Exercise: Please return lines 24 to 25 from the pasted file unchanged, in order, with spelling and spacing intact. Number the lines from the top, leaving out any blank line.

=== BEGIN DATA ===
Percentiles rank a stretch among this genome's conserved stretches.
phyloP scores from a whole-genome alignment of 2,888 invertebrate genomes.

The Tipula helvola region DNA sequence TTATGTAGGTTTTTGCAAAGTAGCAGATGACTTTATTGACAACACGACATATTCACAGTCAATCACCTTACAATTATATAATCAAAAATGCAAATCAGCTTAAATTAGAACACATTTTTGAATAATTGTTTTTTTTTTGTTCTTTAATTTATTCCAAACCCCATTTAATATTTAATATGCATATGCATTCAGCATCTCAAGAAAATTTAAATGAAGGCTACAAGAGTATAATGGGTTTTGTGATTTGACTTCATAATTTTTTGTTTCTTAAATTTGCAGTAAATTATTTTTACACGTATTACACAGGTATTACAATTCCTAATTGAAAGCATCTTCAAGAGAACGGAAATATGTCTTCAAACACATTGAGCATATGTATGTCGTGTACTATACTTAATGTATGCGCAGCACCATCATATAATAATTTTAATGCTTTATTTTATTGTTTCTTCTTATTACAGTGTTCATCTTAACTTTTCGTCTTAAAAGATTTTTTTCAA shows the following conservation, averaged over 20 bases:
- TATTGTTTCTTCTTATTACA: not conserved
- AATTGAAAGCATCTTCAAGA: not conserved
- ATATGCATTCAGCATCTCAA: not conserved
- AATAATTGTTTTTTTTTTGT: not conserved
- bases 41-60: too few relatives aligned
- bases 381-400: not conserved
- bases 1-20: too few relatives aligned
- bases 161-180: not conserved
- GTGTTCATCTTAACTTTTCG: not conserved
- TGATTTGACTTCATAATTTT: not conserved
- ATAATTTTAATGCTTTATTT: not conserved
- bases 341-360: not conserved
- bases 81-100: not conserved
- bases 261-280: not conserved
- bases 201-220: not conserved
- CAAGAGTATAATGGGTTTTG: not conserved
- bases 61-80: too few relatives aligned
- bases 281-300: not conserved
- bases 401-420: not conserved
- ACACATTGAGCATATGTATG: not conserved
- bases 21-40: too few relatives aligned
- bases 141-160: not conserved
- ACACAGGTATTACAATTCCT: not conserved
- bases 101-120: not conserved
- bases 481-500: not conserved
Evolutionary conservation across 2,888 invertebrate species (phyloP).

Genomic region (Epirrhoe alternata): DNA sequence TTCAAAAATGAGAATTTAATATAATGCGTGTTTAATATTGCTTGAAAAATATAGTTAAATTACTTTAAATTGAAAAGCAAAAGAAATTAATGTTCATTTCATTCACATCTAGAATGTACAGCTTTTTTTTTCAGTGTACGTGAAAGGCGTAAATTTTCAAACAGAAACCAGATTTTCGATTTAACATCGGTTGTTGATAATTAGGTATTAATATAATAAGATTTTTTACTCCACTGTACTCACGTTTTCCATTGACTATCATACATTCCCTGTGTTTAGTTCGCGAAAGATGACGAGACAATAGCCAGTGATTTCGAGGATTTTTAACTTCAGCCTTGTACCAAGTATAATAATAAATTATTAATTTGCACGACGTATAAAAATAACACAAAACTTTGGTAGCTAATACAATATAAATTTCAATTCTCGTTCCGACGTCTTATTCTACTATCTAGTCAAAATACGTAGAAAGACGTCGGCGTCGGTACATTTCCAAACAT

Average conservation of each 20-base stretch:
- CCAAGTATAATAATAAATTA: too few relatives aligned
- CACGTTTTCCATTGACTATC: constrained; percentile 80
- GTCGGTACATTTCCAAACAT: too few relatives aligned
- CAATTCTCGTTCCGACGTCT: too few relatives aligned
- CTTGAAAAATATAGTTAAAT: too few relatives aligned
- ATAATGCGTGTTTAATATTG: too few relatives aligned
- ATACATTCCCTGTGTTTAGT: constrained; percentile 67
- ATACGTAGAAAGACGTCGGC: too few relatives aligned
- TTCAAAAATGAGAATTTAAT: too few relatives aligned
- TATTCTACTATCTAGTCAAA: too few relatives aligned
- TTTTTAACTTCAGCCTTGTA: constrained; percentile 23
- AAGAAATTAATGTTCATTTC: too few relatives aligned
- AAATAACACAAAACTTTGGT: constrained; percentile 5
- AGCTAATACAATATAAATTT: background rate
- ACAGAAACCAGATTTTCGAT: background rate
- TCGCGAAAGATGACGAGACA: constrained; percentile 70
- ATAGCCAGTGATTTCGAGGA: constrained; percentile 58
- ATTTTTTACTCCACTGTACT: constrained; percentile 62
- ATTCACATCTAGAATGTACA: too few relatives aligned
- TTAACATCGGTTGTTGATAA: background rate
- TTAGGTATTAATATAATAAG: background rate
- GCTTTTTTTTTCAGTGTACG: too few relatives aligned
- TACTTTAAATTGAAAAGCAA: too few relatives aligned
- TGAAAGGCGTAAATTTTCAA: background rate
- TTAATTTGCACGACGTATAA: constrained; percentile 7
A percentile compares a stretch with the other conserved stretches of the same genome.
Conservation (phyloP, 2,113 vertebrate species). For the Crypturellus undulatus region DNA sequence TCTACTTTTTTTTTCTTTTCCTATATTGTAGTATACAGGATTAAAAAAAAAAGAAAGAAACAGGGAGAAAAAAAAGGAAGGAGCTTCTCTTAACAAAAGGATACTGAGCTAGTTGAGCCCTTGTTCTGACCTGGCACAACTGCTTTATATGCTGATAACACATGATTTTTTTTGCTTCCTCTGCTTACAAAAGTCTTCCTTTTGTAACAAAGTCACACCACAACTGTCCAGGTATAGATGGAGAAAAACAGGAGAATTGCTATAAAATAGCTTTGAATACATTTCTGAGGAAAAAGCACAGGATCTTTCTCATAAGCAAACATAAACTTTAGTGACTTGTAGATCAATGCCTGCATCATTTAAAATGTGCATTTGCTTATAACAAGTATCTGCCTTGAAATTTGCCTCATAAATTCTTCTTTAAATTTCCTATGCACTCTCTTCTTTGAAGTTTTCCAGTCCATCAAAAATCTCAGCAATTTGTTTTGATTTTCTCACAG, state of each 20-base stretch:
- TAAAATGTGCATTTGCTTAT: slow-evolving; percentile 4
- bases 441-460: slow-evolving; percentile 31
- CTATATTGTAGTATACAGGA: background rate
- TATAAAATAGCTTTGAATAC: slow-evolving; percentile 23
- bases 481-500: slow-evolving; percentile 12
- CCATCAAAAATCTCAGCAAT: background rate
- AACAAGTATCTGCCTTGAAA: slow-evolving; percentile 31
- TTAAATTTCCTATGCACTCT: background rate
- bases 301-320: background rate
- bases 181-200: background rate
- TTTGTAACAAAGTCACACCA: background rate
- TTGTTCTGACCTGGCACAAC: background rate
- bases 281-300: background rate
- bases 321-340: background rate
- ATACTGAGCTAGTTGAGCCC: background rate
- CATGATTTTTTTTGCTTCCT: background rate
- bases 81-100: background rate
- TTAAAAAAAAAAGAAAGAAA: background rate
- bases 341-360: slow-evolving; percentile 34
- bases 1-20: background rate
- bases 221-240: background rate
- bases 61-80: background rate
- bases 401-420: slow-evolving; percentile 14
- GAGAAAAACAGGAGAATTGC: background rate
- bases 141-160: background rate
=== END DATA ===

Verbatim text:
- bases 21-40: too few relatives aligned
- bases 141-160: not conserved